The night the posse returned to Manatee, Willard was caught. He had come across a man named Sheppard at his trapping camp in the woods. Exhausted, he’d asked for some food. Sheppard said he’d only feed him if Willard gave himself up. The vigilante had eaten nothing for four days, and his bare feet were worn to the bone.
The entire group of suspects was transported from Manatee to the jail at Pine Level, which was the county seat at the time. On the way there, Bidwell tried to kill himself by ingesting a large amount of morphine.
Sheriff of Manatee County for 14 years, from 1882 through 1896, he was sheriff at the time the Sarasota Democratic Vigilantes murdered postmaster Charles Abbe.
In the weeks preceding the vigilante trial, the truth about the sinister organization would come to the forefront. Henry Hawkins, a farmer who lived at Tatum Ridge (present-day vicinity of Fruitville Road by Richardson Road) had buried Harrison “Tip” Riley, the man murdered by the Sarasota Vigilantes for allegedly committing adultery with the widow Mary Surginer.
Hawkins said the group had been actively recruiting members from all over the county, especially in the less connected rural areas.
They would ask, “Wouldn’t you like to be a member of a democratic club? Two thirds of the county and state belong to it already.”
If the party was interested, he was asked to come to Bidwell’s warehouse and join.
“Are you 21?”
“Are you a citizen of the State of Florida and a good law-abiding citizen?”
“Do you see any harm in this?”
According to Snyder, three yeses meant you were in.
“Those who did join soon found themselves bound into a situation they dared not escape – gagged by secrecy, intimidation and fear,” Snyder wrote.
After a few meetings, Judges Bidwell and Andrews assigned young members the task of executing a specific target. If they refused, they were told they would be executed instead. In addition, they were required to empty all the rounds of their weapon into the victim. Anything left in the barrel would be emptied into their own body. This had been the case when it came to Tip Riley.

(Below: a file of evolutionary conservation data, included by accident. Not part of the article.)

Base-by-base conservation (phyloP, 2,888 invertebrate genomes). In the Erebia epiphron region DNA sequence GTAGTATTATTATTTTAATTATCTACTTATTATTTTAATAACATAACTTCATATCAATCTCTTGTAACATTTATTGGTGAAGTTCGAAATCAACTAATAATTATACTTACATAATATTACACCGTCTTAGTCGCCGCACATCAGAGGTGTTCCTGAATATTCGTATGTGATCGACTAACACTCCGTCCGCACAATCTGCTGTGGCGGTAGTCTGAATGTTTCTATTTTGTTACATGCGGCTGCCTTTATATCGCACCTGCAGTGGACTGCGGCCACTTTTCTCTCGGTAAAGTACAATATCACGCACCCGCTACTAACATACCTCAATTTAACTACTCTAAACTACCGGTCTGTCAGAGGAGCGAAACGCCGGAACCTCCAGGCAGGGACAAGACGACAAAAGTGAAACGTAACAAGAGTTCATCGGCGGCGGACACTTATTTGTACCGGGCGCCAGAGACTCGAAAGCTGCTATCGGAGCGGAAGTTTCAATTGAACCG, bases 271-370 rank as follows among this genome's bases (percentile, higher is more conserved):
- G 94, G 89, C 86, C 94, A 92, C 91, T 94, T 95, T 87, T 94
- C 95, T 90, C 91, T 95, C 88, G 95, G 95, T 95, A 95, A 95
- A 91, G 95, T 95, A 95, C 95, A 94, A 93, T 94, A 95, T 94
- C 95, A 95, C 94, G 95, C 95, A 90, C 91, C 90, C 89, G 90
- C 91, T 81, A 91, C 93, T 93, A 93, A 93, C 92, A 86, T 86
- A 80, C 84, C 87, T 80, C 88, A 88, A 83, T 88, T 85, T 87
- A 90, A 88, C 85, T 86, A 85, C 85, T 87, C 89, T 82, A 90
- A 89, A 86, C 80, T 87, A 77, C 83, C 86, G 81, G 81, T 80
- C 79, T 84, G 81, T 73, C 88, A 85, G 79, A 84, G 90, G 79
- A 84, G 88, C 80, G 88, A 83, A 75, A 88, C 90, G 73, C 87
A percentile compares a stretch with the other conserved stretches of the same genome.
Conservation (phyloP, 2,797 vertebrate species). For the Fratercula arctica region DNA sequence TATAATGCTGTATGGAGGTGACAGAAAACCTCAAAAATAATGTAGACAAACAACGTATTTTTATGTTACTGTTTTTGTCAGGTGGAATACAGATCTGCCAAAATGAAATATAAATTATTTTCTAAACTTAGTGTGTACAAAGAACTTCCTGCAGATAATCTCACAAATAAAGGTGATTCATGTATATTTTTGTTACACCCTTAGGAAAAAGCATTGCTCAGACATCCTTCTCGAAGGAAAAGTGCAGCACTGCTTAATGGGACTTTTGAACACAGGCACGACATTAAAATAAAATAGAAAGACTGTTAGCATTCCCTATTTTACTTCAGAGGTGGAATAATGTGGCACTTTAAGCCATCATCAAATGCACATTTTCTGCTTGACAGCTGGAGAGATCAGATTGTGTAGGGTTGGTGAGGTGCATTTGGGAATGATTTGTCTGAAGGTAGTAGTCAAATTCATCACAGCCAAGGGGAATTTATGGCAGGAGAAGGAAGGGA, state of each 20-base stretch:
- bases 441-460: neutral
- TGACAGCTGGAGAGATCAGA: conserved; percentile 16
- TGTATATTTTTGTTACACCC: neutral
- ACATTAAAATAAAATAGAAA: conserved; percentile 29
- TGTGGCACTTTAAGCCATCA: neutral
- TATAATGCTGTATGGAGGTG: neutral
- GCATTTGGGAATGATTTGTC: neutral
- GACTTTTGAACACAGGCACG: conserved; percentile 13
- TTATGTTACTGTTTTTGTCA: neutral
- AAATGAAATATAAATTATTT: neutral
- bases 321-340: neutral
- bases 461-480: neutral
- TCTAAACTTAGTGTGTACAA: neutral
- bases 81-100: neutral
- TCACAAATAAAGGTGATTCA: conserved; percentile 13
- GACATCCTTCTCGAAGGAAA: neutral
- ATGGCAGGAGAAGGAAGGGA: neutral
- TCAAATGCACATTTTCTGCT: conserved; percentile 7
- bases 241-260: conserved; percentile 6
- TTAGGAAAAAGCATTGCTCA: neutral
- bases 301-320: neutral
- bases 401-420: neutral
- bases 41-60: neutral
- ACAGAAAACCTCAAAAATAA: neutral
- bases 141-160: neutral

The club had recruited three local men in their early 20s, Tom Dryman, and brothers Coop and Miles Brown. They were ordered to a thicket near a creek (in the vicinity of present day Bee Ridge Road). Miles called in sick and didn’t go; he instead got on a horse and rode as far as he could in the opposite direction.
Under the instruction of Louis Cato, a vigilante lieutenant, Dryman and Coop were instructed to shoot Riley as he passed the thicket. Three guns fired, but Riley wasn’t dead. Coop was reportedly so scared he shot in the wrong direction. Then Cato went up to Riley who was on his knees holding himself up with a palmetto bush and slit his throat. Riley had eight buck shot in his head and 22 in his body.
Newspapers across the county picked up the story about the menacing club. An article in the New York Times ran under the headline “An Assassination Society: The Bloody Work of a Band of Southern Murderers.”
In March of 1885, a jury found Willard and Joseph Anderson guilty in the first degree of Abbe’s murder; they were both sentenced to life in prison at the state penitentiary doing hard labor. Edmond Bacon was found guilty of the murder of Harrison Tip Riley in the first degree, and Leonard Andrews and Alfred Bidwell guilty of accessory in the first degree. Bidwell, Andrews and Bacon were sentenced to death by hanging, according to Snyder.
In all, nine vigilantes were indicted for the two murders, Eight men were tried, three sentenced to death, four to life, and one acquitted.
A year after the trial, Bacon and Andrews escaped from Pine Level jail. Bidwell’s sentence was changed to life imprisonment and he joined Anderson and Willard as lease-labor convicts.
Tom Dryman was convicted, but later pardoned as a result of some 500 pleas from citizens of Manatee County. The last of the vigilantes was released in 1892, eight years after the two murders.
This strange era in Sarasota’s history was born in a time of rural living, residual resentment from the Civil War and economic inequality. Luckily, the society wasn’t able to accomplish all of its malicious ambitions. Characters like Sandy Watson should be commended for their enforcement of due process of the law, for if they had allowed the lynch mob to prevail, this situation could have presented itself again.
Click here to add a comment to this page